New book on how to restore trust in globalisation and democracy
This week’s nomination of Christine Lagarde to be the next President of the European Central Bank is the latest example of women in top positions in economic policymaking around the globe. A new book from the Centre for Economic Policy Research (CEPR), the European University Institute and the International Trade Centre celebrates that emerging trend by bringing together leading women thinkers in government, business, finance, academia, international organizations and the media to focus on the big challenges of global economic governance.
Contributors to Women Shaping Global Economic Governance – who include Lagarde, European Commissioner for Trade Cecilia Malmström and CEPR President Beatrice Weder di Mauro, among many others – discuss how to respond to three big shifts in the global economy – the digital revolution, the environmental revolution and the social revolution – and the accompanying return of geopolitics. A central theme is how to restore trust in global economic governance at a time when millions of voters seem to have lost faith in the system.
Germany’s Chancellor Angela Merkel, who has written the book’s foreword, says:
‘[The authors’] contributions to the discussion and ideas are not only an expression of their expertise, but also reflect women’s aspiration to shape globalization as equal partners. This publication makes an important contribution to realising gender equality as a fundamental prerequisite for shaping globalization fairly.’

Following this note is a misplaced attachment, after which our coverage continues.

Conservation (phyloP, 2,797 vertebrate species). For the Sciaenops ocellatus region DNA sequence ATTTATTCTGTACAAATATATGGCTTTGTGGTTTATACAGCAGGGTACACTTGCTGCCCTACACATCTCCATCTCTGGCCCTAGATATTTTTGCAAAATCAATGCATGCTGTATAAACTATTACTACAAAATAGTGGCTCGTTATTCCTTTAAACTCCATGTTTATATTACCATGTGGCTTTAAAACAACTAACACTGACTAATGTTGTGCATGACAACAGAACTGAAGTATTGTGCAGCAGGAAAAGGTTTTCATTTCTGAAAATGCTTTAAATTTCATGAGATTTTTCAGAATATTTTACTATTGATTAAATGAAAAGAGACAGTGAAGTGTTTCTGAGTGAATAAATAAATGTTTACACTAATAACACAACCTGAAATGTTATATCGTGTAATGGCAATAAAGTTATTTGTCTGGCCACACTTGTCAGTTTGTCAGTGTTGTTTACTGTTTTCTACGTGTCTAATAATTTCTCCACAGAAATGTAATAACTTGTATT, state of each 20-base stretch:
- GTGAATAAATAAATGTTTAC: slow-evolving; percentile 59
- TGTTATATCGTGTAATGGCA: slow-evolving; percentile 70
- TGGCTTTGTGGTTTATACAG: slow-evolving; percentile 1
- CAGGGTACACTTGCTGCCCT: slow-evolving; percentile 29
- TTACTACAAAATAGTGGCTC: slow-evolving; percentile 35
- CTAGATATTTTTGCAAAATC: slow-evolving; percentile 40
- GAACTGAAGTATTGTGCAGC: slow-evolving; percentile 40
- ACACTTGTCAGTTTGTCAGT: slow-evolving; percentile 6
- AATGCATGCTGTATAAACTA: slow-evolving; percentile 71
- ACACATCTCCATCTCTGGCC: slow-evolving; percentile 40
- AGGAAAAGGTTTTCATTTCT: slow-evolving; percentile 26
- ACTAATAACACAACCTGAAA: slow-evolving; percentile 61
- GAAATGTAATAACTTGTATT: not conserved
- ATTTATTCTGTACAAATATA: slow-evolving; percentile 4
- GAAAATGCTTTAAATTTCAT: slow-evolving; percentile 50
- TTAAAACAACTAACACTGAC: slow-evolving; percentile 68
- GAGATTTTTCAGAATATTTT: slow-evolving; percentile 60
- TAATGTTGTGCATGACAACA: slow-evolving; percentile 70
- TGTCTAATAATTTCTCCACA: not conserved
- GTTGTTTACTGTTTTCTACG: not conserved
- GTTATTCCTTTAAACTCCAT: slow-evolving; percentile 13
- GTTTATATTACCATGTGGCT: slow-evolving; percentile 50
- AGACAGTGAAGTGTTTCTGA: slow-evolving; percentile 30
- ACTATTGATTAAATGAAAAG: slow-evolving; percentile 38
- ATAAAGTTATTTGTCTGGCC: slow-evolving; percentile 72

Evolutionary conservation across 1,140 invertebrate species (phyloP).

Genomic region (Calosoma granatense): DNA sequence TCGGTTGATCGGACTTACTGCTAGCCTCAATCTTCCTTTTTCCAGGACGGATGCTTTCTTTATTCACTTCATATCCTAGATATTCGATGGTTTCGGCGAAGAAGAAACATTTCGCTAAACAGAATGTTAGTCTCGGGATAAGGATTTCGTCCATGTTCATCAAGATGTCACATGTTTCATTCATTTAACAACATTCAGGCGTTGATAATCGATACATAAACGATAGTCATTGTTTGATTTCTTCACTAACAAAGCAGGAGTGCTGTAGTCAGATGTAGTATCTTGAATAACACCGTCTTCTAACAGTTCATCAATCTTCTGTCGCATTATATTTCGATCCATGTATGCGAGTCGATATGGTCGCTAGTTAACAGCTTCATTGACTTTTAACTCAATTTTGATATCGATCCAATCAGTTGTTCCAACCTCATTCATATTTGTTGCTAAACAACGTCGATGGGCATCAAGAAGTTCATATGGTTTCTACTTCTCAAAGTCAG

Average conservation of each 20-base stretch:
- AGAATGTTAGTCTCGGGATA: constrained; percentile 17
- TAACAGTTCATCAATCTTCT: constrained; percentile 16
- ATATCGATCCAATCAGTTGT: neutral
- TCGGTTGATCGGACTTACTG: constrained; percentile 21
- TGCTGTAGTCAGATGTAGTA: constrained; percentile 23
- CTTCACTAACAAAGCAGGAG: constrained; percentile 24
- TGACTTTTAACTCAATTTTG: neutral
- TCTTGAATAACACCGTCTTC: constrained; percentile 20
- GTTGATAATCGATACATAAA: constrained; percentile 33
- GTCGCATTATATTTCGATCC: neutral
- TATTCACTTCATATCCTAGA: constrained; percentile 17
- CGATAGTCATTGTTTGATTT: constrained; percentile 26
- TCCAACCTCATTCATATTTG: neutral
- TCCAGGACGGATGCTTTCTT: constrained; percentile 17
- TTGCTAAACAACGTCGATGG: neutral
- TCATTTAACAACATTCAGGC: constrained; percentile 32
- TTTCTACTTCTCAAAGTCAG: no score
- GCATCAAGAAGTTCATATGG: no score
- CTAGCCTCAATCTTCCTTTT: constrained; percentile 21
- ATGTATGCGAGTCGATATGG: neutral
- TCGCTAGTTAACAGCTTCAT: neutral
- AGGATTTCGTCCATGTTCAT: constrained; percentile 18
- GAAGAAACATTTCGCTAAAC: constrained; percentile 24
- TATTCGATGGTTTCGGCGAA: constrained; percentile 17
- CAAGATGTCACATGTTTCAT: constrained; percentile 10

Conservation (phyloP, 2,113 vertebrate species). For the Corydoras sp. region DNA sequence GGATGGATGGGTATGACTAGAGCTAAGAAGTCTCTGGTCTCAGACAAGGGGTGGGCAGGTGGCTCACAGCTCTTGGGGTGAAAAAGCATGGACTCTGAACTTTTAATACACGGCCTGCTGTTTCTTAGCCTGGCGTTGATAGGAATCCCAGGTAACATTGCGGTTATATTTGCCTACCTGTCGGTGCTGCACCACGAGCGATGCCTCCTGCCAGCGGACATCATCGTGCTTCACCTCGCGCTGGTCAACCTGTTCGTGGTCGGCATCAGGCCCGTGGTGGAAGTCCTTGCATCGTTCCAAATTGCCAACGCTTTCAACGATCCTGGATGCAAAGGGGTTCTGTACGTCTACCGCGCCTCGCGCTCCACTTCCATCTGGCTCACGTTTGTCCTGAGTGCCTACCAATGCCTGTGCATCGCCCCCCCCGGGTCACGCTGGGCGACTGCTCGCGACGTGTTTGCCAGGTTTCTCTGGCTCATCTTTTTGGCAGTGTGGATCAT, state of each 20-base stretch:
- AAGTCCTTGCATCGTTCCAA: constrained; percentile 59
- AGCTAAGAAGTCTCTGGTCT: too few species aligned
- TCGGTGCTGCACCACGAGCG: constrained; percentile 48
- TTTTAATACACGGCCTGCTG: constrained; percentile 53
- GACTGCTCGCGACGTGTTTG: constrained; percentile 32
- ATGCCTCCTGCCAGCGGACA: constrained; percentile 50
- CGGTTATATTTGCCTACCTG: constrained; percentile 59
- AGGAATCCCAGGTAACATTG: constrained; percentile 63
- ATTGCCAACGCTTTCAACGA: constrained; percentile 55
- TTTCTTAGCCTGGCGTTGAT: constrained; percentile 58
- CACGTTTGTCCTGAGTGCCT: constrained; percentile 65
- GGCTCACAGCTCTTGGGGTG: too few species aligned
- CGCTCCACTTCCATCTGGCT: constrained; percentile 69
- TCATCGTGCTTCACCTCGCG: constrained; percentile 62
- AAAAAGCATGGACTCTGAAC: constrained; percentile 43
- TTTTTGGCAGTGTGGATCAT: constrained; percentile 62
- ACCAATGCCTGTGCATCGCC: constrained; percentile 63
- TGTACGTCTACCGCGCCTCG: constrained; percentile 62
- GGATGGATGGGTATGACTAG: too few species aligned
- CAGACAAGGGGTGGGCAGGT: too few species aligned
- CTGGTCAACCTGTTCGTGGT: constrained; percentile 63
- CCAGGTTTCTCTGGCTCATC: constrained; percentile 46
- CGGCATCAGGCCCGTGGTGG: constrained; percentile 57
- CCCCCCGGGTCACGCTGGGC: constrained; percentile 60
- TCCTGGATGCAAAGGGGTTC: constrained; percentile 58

In their introduction to the publication, the editors, Arancha González and Marion Jansen of the International Trade Centre, conclude:
‘We urgently need to restore trust in globalisation and maybe even in democracy itself. For this to happen, governance will have to signal credibly that social concerns are fully embraced in the design of policy.’
‘In other words, governance will have to go beyond “policy coherence”, the narrower emphasis on making sure policy initiatives in different areas do not undermine each other. Doing so will demand bold new thinking, which in turn will require new partnerships.’
In her chapter, Mia Amor Mottley, Prime Minister of Barbados, draws attention to small countries in the global economy:
‘Small states are the canaries of the international system, and we should listen for their song. A well-functioning global system – one with easy cross-border movement of people, goods, and capital; with the provision of international public goods such as humanitarian, peacekeeping, and development assistance; and governed by rules and legitimate processes – is of most significant benefit to small states.’
The editors note that global economic governance has for many decades centred on a network of multilateral institutions shaping the social sphere around us. But while cooperation continues to be pursued across many areas, global governance has become increasingly contested, with a marked rise in populism and unilateral designs that are eroding the influence of collective policy action and fostering a distrust of globalization.
At a time when the world faces increasingly challenging questions on environmental, digital and social issues, the informed analysis and expertise provided in this book are needed more than ever.